Don’t wing it, and don’t wait. If you want to kill a big mountain buck, you have to start preparing now
Even from a distance I could tell he was the kind of buck I was looking for. His velvet-wrapped 4X4 rack carried deep forks and heavy beams. I would have considered myself lucky just to get close enough for a shot, let alone slip an arrow through his ribs. Even if I did manage to kill him, it would be a 4-mile pack to get him to the truck, but when you’re chasing mountain mule deer, there’s a physical aspect that must be embraced.
When I’d found the deer the day before, I’d desperately wanted to sneak into range then and there. Mother Nature, however, forced other plans. Dark clouds and fickle winds rushed in unannounced. Backing out, I kept tabs on him the rest of the day with hopes of another opportunity. During the early season, mule deer tend to keep the same daily routine if left undisturbed. This one followed the plan.
Just like he’d done the previous day, the buck fed toward and eventually bedded in the same brushy thicket with other deer. With the deer bedded relatively close to each other, I watched them for the next couple of hours as I waited on the mountain thermals to steady. I studied every detail from my rocky perch. When it comes to planning a stalk, it’s all about the details. With my route meticulously planned, I got moving.
I love bowhunting mule deer, but I especially love hunting them during the early season. There’s just something about those fuzzy antlers. Early season hunts often end up being a year-long chess match of sorts: researching and scouting an area before finding, patterning, stalking and ultimately killing the buck you’re after. It’s a long road with bumps, pit stops and challenges. But the reward of finally tagging a buck makes the experience rewarding.
Anyone can get lucky. But when it comes to hunting mule deer, that luck comes after hard work, skill and determination. That’s why there are several factors that contribute to consistent early season success – especially for non-residents who require extra planning.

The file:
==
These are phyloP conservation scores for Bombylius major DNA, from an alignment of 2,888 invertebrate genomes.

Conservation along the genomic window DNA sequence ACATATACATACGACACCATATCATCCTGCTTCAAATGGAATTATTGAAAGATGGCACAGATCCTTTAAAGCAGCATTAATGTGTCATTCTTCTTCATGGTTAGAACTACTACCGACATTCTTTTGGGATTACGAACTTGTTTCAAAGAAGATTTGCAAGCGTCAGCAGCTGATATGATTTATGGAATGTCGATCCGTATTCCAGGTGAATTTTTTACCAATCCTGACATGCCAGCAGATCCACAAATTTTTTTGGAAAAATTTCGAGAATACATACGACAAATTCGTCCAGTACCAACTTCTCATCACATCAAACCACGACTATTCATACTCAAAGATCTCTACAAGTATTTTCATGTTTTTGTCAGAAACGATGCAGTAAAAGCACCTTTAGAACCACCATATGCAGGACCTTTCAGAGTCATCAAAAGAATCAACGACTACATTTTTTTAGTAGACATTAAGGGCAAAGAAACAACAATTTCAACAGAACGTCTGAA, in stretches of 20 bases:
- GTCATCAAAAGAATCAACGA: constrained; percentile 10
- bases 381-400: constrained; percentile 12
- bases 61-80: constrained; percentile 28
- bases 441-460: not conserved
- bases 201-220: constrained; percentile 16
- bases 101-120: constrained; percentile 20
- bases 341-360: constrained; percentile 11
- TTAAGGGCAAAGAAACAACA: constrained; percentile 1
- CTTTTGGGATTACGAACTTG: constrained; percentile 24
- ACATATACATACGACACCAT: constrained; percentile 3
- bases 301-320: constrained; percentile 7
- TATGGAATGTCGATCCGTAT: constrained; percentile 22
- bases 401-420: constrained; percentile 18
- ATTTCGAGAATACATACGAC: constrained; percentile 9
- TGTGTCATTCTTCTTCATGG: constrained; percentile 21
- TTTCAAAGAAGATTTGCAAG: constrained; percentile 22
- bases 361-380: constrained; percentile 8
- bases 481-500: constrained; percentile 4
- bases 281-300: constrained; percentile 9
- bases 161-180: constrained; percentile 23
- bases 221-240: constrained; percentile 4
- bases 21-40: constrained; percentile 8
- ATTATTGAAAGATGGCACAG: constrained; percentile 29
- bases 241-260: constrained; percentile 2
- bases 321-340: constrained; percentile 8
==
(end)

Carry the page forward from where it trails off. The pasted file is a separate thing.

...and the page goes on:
It all starts with compiling data on a potential hunting spot. Deer population densities. Hunter numbers. Success rates. Type of terrain. State agencies can and will provide this data, and much more. You should also find out where the biggest mule deer are being killed, since that’s generally one indication of properly managed areas. And according to Boone and Crockett’s record-book mule deer entries, the top states are, in descending order, Colorado, Utah, Idaho, Wyoming and Nevada. New Mexico and Arizona fall to No. 6 and 7, respectively. All-time entries rank slightly differently, with Colorado, Idaho, Utah, Wyoming and New Mexico taking the top five spots.
Selecting a state isn’t easy. It’s certainly about more than just trophy potential – Montana is a popular destination and it doesn’t even make the big-buck list. There’s much to consider, for sure, such as draw units vs. over-the-counter (OTC) tags. This is something you must analyze on your own. Some of the most premiere mule deer units take 10, 15 or 20-plus years to draw. And for almost all draw units (regardless of wait times), tag applications and/or preference point deadlines will soon be here.
But many hunters can’t – or don’t want to – wait that long. For those folks, OTC or leftover tag options are the best route. Certain areas of Colorado, Montana and New Mexico, among others, are friendliest to the mule deer hunter without any preference points.
Once a state and unit(s) have been selected for further inspection, call people who can provide information on local public properties. Wildlife agency biologists, land managers, game wardens and others are a wealth of information in making location-based scouting and hunting decisions. Even cooks at local diners and auto mechanics down the road from popular destinations will likely have stories to tell and information to share. The more you dig, the more you unearth. Keep detailed notes throughout the process.
Finally, take advantage of useful maps. State game agencies publish valuable visual information on almost everything you can think of. Compare those with other resources such as onX Hunt, and you’re well on your way to pinpointing a few spots to focus on once you get there.
Even in the digital age, boots-on-the-ground scouting is still important. If possible, take two scouting trips before you begin hunting. The first one should take place in late spring or early summer. Deer patterns and home ranges will be different at this time, but this trip is more about taking a high-level look at the properties you’ve compiled digitally. Pair your scouting intel with in-the-field notes to narrow it down from here. Have hunt locations A, B and C for when you return.